The Whittemore Peterson Institute for Neuro-Immune Disease (WPI), well known for a retracted study published by Science in 2009 that linked a mouse retrovirus to chronic fatigue syndrome (CFS), will continue to receive funding from the U.S. government for a $1.5 million, 5-year grant to study the disease.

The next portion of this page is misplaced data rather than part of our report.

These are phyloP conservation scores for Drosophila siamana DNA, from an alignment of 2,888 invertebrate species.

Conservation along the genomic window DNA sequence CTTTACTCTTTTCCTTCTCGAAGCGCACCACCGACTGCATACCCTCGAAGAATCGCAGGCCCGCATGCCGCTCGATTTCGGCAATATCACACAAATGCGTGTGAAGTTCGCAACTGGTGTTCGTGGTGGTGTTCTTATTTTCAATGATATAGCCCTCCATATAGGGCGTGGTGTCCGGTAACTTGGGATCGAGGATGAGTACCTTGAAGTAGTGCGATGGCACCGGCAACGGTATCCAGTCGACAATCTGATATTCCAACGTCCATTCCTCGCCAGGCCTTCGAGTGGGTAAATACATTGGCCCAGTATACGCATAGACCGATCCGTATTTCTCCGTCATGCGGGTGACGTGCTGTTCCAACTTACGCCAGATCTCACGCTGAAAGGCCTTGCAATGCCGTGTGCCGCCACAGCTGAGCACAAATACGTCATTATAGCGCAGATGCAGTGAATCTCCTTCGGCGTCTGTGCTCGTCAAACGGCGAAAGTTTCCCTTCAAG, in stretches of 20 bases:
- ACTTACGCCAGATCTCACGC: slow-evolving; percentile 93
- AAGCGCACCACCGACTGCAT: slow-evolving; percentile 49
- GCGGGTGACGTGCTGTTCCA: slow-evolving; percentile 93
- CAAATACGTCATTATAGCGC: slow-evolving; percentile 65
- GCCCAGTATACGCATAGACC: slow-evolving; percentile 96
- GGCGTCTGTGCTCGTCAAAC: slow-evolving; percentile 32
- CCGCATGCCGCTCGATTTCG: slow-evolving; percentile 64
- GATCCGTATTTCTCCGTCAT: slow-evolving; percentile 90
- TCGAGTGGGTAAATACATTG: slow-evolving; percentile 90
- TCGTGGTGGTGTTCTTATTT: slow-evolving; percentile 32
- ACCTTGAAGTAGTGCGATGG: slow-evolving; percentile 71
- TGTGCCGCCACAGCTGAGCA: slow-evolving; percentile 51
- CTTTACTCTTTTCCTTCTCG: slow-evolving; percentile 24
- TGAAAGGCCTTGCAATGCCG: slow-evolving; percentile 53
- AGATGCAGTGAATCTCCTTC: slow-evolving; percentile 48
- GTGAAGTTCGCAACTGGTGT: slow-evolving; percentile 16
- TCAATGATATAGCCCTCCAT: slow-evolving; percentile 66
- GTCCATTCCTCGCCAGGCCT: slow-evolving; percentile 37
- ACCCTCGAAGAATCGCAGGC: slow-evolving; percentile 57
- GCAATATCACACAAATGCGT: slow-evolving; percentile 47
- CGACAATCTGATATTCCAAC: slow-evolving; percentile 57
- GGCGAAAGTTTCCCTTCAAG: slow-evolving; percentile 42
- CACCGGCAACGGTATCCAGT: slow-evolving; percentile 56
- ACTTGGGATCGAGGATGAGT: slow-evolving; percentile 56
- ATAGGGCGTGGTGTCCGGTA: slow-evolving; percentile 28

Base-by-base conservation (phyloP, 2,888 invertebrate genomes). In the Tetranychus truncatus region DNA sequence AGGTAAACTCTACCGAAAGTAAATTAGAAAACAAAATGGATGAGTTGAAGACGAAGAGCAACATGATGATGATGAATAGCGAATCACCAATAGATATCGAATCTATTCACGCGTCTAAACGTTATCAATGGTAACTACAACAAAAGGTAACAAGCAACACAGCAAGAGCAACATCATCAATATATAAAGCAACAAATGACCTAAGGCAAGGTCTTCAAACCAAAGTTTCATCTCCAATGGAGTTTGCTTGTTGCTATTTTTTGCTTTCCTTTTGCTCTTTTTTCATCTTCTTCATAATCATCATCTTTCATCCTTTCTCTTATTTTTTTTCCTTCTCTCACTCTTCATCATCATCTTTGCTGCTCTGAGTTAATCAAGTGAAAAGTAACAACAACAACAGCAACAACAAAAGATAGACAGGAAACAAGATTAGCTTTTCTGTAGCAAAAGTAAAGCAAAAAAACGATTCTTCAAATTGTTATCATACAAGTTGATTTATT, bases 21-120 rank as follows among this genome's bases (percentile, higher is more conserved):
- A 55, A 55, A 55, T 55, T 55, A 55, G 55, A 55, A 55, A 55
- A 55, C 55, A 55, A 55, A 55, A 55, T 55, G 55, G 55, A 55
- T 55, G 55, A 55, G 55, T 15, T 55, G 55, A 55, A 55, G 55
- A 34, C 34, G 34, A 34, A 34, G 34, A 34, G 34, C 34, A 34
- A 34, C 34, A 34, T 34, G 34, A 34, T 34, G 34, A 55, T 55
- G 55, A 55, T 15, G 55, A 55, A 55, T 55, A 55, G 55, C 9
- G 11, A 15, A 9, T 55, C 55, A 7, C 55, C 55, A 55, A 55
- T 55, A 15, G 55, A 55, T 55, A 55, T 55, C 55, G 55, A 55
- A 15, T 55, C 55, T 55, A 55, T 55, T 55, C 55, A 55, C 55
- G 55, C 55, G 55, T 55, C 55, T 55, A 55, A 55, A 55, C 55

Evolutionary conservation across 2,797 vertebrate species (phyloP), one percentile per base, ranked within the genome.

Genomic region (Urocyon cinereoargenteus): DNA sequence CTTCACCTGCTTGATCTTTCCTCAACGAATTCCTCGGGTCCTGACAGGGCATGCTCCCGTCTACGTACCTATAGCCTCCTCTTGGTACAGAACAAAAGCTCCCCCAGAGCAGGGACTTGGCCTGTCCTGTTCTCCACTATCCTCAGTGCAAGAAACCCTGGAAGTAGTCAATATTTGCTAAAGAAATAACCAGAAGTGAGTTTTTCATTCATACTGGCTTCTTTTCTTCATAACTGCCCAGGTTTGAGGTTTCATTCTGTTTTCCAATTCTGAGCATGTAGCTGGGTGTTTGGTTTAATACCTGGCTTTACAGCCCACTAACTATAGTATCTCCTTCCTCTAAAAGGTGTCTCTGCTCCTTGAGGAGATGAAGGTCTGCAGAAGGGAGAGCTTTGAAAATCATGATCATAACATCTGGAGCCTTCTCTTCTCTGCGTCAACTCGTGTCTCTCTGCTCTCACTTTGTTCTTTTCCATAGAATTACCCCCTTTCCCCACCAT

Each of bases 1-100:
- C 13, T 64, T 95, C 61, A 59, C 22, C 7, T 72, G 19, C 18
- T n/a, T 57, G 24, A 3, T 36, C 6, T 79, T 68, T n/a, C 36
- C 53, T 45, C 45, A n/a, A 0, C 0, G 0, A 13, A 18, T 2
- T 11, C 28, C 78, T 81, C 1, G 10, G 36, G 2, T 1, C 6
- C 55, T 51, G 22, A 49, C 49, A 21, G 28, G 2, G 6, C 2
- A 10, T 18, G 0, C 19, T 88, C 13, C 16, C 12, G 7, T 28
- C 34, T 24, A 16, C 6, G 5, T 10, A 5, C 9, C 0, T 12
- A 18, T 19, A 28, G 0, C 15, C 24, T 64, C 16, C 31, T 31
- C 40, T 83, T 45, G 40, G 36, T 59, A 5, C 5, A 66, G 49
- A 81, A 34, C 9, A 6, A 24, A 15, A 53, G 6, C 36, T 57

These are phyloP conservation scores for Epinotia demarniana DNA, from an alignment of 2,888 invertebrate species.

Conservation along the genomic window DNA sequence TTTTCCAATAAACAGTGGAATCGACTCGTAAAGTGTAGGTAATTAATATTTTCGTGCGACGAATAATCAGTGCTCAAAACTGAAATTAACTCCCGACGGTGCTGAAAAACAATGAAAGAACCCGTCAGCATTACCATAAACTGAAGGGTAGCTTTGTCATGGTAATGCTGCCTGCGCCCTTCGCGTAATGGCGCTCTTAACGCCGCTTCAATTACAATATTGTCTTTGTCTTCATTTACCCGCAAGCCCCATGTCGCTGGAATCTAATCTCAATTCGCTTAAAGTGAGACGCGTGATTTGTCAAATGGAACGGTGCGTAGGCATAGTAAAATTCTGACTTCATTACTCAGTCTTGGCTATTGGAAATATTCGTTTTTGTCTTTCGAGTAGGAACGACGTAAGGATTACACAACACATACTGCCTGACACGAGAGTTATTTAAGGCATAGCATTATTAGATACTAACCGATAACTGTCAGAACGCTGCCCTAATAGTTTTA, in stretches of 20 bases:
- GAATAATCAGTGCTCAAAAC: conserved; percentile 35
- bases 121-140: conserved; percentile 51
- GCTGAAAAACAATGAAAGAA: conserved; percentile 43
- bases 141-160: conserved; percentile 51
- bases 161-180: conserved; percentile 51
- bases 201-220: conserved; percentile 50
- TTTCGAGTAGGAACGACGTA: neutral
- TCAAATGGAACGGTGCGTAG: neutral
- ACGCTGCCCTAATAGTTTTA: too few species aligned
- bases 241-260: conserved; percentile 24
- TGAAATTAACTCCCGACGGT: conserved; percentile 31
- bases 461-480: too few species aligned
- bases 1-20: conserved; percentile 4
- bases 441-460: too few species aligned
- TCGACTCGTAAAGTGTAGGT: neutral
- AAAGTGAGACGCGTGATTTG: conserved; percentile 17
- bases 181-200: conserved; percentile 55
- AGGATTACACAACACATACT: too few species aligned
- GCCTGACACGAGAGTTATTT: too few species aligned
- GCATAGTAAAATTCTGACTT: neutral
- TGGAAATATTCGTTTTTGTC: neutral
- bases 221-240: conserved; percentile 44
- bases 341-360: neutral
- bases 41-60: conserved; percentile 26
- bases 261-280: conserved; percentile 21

WPI, based in Reno, Nevada, could have lost the grant from the National Institute of Allergy and Infectious Diseases (NIAID) because in September, it fired Judy Mikovits, the principal investigator on the award. WPI subsequently filed a lawsuit against Mikovits for allegedly misappropriating property, and she also became subject to a related criminal case that led to her arrest and brief jailing. Mikovits has maintained her innocence and both cases still are in the courts. Harvey Whittemore and his wife, Annette, who founded WPI, are defendants in a lawsuit filed against them by his former business partners who allege that the couple inappropriately used funds from a holding company he co-owned to support their institute. They have denied those charges.